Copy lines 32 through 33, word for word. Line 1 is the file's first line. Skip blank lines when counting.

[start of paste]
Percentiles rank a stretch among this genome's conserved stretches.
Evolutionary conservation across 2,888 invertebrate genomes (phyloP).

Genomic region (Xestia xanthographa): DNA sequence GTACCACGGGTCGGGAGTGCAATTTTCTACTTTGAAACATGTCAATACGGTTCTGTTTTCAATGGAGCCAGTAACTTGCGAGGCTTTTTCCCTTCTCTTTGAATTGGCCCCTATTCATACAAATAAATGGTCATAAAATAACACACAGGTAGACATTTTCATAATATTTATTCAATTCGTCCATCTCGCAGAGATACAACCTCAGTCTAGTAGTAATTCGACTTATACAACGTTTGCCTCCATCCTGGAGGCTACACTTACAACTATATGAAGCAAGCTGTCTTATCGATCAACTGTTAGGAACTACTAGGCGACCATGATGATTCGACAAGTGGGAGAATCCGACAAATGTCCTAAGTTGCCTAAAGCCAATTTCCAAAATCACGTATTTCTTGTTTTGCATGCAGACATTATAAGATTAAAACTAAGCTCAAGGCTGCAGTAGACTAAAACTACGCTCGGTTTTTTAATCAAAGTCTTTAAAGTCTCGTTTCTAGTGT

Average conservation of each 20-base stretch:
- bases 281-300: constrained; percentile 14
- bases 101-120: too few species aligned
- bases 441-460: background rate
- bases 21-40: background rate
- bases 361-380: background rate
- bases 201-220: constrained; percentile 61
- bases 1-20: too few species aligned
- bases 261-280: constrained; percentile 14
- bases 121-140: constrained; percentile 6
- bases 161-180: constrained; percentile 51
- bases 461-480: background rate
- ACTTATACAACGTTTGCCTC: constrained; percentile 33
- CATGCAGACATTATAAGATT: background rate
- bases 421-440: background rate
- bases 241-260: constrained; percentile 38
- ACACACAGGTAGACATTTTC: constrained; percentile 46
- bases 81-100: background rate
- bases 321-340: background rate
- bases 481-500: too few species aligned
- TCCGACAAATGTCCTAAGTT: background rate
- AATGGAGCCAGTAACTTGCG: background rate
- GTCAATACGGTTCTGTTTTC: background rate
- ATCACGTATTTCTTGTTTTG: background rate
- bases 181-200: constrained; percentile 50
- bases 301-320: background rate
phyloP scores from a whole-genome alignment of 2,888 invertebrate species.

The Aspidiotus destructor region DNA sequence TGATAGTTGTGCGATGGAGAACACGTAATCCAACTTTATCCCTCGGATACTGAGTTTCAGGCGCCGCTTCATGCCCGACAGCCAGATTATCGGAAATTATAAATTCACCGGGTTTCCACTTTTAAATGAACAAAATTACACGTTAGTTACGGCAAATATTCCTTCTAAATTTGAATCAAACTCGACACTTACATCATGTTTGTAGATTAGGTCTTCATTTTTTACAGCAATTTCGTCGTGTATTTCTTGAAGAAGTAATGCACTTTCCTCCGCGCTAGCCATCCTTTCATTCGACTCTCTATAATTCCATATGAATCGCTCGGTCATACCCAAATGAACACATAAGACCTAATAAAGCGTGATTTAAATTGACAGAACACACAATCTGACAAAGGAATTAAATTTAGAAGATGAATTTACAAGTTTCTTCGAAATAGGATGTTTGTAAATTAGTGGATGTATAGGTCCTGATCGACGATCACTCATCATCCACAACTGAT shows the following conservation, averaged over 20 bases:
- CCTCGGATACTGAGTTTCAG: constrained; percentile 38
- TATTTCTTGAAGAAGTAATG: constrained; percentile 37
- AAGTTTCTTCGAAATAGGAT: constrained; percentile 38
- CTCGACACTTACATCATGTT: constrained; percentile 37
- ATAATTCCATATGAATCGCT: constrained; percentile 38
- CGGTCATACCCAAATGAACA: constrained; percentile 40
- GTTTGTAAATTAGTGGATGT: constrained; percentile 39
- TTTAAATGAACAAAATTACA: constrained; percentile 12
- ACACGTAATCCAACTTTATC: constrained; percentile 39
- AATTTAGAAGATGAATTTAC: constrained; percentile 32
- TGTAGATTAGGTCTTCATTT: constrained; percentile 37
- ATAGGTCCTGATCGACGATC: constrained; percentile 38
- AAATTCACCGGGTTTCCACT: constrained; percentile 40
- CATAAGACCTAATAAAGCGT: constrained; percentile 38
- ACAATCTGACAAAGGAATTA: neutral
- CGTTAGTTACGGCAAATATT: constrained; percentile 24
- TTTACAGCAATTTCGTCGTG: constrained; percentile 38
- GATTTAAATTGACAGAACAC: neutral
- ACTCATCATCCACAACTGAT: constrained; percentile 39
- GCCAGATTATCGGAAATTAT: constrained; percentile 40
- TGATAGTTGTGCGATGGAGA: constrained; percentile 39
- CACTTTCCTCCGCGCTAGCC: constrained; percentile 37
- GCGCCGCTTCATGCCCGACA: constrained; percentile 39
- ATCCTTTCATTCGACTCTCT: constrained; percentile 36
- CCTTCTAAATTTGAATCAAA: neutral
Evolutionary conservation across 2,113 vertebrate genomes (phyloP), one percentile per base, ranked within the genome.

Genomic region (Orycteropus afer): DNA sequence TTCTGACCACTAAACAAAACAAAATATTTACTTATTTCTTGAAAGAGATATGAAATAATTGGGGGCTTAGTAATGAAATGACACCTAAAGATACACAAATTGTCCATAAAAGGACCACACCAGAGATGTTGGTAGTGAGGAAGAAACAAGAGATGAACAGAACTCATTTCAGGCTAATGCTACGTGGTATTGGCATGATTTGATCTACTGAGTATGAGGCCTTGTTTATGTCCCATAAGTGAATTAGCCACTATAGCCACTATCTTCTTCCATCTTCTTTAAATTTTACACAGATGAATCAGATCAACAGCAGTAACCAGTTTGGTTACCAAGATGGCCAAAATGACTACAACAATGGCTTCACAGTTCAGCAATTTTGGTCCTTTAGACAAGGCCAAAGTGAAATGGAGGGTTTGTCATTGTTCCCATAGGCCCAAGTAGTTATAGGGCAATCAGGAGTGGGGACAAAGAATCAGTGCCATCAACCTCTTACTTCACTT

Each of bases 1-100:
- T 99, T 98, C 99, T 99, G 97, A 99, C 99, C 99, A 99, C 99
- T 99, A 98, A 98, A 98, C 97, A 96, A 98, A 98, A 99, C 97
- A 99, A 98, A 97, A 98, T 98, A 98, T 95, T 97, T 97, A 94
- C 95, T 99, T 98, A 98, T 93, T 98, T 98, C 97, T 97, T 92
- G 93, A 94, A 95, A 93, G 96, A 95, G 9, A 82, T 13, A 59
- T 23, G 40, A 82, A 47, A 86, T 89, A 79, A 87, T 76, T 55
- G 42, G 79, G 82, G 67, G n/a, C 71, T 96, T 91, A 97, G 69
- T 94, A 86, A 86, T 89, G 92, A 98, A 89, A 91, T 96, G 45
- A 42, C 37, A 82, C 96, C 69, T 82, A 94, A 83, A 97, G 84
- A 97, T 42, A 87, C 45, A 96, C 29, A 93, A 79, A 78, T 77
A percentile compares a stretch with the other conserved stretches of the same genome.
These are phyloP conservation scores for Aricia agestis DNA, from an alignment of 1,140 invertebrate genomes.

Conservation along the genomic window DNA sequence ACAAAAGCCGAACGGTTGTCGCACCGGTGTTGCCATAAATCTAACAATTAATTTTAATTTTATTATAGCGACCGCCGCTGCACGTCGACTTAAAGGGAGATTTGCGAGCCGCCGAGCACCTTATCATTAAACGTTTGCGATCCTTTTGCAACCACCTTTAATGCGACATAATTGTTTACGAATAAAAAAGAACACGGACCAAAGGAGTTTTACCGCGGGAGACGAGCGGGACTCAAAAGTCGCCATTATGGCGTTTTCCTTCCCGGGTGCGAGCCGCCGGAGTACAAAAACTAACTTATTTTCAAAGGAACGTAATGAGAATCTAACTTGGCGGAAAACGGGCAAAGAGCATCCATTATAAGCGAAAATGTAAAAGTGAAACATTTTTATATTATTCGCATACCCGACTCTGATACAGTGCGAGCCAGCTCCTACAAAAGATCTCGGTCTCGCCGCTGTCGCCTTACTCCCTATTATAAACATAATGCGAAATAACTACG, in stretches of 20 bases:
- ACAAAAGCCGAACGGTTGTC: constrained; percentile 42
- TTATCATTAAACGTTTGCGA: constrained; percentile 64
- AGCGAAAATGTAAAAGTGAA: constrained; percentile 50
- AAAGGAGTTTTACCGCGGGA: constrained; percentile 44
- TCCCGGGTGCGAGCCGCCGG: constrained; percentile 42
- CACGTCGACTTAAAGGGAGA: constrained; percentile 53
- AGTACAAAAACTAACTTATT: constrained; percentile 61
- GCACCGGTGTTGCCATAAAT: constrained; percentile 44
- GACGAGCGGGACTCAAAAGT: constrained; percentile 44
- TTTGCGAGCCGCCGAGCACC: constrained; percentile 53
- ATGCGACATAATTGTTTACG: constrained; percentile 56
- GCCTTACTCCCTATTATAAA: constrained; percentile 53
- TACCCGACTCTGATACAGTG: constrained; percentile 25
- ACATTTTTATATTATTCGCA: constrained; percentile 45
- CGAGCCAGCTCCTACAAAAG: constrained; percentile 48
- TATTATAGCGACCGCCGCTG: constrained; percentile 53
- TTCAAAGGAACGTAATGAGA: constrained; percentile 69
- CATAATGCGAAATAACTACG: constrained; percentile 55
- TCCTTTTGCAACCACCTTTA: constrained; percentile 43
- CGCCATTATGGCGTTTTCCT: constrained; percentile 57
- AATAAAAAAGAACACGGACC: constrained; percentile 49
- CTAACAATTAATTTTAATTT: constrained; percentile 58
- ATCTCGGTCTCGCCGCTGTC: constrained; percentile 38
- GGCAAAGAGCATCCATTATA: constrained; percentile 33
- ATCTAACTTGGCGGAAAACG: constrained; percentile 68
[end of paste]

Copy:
- CCTCGGATACTGAGTTTCAG: constrained; percentile 38
- TATTTCTTGAAGAAGTAATG: constrained; percentile 37